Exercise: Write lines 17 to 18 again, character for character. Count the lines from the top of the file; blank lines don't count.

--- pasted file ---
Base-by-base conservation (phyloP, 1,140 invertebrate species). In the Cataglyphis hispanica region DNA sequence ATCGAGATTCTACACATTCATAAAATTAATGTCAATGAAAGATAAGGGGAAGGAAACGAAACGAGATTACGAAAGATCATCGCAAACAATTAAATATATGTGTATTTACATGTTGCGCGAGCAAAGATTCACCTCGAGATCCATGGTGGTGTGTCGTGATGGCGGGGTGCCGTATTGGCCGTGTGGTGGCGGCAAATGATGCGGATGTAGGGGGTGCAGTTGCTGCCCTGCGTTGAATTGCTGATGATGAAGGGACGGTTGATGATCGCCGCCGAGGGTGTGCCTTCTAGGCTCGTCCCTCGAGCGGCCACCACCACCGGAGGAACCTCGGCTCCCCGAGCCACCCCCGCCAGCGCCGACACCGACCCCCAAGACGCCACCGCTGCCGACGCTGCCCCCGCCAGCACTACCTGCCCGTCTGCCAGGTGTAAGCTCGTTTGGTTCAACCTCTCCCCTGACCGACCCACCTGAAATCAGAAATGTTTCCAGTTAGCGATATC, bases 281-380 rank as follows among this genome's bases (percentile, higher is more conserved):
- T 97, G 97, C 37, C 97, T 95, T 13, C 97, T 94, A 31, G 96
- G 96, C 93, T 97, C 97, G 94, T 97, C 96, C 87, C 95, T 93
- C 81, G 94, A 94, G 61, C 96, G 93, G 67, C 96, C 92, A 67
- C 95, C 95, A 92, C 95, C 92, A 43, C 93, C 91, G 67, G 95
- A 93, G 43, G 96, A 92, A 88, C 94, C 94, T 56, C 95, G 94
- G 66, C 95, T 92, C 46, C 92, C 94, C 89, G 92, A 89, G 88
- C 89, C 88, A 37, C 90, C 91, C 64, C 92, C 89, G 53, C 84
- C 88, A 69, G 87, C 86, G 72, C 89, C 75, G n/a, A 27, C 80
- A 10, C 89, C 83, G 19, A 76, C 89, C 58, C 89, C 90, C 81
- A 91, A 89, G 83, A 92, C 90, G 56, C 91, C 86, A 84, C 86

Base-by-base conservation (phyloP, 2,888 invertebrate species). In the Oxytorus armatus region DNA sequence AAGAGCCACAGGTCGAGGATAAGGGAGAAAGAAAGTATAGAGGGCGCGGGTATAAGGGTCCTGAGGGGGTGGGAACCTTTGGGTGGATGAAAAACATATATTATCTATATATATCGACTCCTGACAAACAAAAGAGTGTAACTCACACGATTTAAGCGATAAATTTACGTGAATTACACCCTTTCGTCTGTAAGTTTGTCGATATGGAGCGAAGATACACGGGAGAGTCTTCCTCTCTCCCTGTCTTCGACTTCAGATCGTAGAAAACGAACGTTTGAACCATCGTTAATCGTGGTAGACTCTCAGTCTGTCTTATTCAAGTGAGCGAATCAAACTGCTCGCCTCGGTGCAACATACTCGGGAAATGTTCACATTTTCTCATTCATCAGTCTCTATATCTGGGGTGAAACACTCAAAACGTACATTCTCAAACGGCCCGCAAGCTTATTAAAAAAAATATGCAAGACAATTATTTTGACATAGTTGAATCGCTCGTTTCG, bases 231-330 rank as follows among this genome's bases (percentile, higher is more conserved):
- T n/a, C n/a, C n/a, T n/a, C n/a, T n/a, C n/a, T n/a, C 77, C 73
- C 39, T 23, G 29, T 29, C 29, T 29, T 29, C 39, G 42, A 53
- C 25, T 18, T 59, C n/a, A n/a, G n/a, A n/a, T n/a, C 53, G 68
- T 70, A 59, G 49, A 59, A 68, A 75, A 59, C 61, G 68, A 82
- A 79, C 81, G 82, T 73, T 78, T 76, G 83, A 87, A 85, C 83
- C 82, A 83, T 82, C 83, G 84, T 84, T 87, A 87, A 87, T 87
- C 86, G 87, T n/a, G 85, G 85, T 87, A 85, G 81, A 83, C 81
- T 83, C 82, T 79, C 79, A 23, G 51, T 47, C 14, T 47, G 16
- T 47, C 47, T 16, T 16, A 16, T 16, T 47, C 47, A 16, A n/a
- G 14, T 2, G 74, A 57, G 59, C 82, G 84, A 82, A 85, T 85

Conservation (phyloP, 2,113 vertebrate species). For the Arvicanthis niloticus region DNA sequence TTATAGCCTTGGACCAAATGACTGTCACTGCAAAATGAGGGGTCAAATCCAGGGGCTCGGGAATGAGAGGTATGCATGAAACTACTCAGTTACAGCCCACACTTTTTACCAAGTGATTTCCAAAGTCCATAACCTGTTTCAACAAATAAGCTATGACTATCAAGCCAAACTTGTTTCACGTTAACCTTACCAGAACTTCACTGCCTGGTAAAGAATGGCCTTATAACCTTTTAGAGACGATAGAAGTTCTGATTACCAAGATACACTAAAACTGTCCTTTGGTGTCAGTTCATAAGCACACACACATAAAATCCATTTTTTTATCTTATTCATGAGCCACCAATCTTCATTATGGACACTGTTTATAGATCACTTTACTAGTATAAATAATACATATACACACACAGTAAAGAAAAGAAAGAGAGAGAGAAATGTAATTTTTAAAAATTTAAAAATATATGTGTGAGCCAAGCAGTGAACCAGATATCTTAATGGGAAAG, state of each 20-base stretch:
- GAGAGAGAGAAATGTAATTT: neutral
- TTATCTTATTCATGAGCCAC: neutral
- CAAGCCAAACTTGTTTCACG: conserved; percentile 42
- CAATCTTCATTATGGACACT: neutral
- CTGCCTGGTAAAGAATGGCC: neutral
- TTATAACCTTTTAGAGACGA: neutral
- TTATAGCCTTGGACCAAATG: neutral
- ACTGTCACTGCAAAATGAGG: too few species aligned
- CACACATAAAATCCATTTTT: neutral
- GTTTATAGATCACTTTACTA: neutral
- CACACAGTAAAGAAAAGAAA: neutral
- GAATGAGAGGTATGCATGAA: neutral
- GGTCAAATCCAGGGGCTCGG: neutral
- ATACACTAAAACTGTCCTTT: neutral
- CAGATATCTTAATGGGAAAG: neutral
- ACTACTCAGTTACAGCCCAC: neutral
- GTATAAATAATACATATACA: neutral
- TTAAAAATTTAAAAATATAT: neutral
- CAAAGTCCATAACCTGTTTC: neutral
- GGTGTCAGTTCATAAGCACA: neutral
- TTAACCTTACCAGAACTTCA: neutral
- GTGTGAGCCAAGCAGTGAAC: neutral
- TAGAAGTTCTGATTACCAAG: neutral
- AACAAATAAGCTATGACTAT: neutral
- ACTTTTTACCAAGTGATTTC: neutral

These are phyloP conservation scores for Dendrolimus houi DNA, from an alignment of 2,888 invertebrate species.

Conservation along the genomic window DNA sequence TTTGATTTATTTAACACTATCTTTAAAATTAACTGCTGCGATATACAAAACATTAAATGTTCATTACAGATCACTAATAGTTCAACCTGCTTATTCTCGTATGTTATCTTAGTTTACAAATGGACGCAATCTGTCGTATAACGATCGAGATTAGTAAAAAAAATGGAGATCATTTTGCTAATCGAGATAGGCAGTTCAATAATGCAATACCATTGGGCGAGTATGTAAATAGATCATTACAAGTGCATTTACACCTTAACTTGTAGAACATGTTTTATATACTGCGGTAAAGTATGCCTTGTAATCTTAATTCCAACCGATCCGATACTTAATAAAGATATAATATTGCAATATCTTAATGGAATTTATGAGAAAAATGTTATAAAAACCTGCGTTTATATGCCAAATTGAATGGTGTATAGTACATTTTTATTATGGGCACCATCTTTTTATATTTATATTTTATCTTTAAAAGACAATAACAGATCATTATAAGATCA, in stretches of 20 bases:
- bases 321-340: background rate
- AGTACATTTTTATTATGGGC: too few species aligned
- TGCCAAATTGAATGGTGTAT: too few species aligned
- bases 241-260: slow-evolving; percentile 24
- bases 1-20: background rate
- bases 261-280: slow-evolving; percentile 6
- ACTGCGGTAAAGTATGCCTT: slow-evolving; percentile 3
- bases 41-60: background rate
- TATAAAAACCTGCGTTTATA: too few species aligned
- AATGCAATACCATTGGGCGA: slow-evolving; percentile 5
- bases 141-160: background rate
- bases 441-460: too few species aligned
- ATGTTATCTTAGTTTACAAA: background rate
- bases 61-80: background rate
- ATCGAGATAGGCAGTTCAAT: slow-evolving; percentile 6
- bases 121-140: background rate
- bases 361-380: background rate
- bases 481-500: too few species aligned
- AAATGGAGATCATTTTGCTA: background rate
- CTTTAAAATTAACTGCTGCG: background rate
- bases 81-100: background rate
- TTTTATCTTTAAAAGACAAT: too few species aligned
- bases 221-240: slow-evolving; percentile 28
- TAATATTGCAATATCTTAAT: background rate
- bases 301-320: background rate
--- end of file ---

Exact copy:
- A 79, C 81, G 82, T 73, T 78, T 76, G 83, A 87, A 85, C 83
- C 82, A 83, T 82, C 83, G 84, T 84, T 87, A 87, A 87, T 87